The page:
In the process of malting, developments are made to ensure enzyme content is available for starch conversion, and cell walls become porous. During the latter part of processing, moisture is removed and synthesized enzymes are left in a state of “dormancy”. Upon rehydration, these enzymes will continue where they left off, primarily catalyzing starch degrading reactions. Because of this, the start of the brewing process begins with hot water, and, as with every step of brewing, temperature is very important. Get a good thermometer like this one from Hanna Instruments.
A host of enzymes are present in the mashing process. Depending on a brewer's preference, a single-infusion mash, constant ramp, or series of steps can manipulate malted barley into a cacophony of reactions. Each enzyme will respond differently to temperature, so procedure has a large effect. Single infusion temperature rests offer the best chance at consistency, however their impact on final product is limited. With one temperature, enzymatic activity will be a balance across the spectrum with some seeing little to no influence at all on the wort composition.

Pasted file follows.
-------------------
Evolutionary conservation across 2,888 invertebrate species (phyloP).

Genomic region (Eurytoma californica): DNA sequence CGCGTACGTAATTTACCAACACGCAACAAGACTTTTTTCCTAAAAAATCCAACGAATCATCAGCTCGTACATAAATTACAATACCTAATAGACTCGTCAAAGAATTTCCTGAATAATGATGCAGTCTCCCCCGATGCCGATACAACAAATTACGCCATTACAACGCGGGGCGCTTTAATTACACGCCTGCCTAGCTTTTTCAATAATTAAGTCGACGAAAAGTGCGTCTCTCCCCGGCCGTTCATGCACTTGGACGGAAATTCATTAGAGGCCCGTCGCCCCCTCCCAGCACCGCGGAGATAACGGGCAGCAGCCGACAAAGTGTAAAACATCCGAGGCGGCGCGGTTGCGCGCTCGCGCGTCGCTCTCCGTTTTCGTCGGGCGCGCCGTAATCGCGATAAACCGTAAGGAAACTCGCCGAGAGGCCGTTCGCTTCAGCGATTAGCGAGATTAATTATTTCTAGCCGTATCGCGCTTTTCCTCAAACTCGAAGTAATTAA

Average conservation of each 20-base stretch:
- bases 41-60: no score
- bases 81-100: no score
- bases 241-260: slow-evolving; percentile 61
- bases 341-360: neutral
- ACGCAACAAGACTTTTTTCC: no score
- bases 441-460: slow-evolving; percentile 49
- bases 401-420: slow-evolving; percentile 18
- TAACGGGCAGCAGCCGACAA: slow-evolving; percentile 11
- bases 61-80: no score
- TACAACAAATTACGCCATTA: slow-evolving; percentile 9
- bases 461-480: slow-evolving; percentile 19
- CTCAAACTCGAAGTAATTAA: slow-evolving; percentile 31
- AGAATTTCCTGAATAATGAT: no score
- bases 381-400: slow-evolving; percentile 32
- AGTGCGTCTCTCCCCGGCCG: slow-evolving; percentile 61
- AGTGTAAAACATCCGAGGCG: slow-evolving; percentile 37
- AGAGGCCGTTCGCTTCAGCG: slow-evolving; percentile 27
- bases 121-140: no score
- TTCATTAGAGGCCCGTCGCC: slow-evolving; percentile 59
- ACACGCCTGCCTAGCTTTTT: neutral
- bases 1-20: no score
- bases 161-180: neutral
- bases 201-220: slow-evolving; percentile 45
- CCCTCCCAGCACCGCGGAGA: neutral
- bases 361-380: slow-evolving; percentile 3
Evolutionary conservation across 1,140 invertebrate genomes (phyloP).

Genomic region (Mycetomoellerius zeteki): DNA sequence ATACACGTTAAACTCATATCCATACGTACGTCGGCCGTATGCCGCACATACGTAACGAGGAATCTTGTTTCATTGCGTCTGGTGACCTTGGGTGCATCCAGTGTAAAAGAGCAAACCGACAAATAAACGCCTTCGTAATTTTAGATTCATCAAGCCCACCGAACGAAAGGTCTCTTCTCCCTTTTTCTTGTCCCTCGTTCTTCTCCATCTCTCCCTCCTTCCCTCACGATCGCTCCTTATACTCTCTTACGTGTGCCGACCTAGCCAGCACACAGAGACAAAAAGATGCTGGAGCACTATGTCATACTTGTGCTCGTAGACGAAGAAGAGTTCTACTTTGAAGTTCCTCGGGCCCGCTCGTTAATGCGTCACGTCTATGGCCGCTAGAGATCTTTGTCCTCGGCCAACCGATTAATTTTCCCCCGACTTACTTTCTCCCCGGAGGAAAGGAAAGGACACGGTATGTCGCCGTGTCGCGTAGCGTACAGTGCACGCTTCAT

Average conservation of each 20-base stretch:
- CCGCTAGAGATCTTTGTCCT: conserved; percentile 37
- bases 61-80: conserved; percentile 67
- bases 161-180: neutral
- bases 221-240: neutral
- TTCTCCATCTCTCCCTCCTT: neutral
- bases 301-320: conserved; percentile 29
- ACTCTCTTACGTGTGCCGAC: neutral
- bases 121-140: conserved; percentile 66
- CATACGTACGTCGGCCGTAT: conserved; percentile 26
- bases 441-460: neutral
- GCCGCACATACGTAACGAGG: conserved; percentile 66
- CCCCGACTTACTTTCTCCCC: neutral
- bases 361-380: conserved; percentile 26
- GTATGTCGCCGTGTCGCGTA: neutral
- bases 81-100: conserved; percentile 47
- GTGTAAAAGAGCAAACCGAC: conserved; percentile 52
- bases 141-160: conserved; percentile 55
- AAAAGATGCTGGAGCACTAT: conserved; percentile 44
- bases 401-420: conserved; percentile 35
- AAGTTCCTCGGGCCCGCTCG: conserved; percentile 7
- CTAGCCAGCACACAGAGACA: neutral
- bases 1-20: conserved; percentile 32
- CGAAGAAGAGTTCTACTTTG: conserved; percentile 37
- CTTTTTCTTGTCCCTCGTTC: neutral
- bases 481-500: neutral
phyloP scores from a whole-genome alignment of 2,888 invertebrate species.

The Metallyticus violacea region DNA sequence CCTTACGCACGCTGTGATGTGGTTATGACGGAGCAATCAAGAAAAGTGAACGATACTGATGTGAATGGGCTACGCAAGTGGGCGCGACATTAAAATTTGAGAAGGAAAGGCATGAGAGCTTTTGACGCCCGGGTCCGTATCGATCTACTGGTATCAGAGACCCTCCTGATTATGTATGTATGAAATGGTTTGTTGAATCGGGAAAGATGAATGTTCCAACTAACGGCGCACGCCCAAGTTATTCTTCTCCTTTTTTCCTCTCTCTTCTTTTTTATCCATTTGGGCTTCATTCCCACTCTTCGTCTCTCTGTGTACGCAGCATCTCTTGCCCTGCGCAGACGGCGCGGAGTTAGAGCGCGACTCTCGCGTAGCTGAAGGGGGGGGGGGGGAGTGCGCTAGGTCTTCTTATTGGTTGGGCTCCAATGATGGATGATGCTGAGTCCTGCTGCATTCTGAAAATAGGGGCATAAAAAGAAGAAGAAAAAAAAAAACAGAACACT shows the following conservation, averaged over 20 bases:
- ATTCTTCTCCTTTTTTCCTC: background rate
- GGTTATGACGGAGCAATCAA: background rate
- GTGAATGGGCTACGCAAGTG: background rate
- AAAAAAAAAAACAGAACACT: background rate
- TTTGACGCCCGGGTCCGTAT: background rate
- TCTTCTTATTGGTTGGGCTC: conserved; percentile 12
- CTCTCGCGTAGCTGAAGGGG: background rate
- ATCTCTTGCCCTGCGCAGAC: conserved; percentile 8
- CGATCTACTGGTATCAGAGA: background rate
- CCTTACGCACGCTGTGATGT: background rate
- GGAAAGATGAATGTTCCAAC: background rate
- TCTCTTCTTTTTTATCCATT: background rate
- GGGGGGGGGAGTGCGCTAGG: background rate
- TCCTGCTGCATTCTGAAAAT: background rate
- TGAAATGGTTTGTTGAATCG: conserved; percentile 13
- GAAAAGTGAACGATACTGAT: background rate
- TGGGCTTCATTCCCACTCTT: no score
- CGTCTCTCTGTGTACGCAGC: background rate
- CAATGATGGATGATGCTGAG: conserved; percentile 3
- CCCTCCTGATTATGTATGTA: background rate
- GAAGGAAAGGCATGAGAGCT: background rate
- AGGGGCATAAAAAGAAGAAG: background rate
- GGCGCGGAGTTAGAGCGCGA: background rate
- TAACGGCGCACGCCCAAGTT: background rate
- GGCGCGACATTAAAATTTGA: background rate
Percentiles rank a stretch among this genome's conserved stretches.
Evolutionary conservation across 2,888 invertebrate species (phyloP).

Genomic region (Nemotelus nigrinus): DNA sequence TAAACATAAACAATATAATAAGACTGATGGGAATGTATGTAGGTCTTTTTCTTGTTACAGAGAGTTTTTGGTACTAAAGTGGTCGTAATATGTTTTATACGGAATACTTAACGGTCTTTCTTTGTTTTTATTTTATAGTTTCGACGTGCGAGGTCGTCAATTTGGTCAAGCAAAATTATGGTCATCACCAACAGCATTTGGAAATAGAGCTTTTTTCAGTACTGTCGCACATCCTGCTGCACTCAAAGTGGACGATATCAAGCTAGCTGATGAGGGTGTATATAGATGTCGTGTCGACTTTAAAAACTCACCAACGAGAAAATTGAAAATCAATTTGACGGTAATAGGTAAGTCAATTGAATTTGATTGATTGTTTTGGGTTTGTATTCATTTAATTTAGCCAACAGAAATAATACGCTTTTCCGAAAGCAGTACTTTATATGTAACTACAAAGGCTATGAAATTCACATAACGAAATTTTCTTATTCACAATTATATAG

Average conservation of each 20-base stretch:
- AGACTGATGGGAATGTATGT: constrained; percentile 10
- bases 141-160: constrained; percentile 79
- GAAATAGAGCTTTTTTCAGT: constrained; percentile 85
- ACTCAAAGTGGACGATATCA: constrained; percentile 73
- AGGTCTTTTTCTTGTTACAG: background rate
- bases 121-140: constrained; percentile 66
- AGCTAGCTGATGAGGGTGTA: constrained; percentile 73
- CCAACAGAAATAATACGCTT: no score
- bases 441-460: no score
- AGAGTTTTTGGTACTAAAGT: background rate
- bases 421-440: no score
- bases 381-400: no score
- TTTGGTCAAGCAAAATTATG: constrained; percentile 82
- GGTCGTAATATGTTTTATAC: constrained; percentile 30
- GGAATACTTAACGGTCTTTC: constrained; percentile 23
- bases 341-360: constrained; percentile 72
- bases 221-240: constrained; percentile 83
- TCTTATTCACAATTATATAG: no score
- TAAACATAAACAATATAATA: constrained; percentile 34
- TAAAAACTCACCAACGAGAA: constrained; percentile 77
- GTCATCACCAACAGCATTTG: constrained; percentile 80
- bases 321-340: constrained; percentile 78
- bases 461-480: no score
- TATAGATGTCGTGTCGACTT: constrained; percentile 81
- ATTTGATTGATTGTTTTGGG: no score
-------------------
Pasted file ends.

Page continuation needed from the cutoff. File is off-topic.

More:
Constant temperature ramping is a traditional mashing method employed for a long time. This is certainly effective at creating highly fermentable wort compositions and increasing overall extraction, however there are some potential concerns. Increased activity by certain proteases can break down foam-positive proteins or leave the resultant wort “watery” or thin. Stepping the mash procedure through several temperatures is an ideal way to maximize extraction and tailor wort composition. Short rests at lower temperatures allow proteolytic enzymes to breakdown needed amino nitrogen and peptides for healthy fermentation, without the loss of body. Quickly increasing the temperature moves these enzymes to a less active state, whilst increasing amylase activity for saccharification. Later on, temperature can be increased again, denaturing enzymes and virtually stopping all mash activity.